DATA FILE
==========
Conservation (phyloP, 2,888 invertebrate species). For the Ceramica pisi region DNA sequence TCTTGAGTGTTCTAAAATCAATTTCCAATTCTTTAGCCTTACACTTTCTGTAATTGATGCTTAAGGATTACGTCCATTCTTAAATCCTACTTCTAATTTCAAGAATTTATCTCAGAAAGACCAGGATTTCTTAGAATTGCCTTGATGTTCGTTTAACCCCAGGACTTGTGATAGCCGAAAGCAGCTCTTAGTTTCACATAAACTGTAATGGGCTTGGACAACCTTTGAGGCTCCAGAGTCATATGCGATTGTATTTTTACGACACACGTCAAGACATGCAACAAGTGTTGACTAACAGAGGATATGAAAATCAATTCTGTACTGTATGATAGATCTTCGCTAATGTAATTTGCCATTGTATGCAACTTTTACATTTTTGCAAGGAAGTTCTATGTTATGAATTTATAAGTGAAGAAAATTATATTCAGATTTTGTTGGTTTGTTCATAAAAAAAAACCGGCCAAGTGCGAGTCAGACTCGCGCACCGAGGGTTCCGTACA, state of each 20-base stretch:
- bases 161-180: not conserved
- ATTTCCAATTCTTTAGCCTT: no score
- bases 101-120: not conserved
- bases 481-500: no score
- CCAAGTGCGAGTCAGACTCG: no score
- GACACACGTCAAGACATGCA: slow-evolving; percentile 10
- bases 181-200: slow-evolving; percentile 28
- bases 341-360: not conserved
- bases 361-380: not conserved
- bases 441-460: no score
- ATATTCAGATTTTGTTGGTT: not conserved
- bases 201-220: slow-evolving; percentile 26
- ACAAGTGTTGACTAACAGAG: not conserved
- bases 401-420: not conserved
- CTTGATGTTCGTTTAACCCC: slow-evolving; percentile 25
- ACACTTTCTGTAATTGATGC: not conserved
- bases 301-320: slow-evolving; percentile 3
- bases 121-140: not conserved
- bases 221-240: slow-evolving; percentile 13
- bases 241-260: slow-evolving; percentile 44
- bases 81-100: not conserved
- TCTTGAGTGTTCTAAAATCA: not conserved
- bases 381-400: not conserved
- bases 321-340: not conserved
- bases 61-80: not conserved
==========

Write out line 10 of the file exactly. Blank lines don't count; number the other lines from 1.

- bases 361-380: not conserved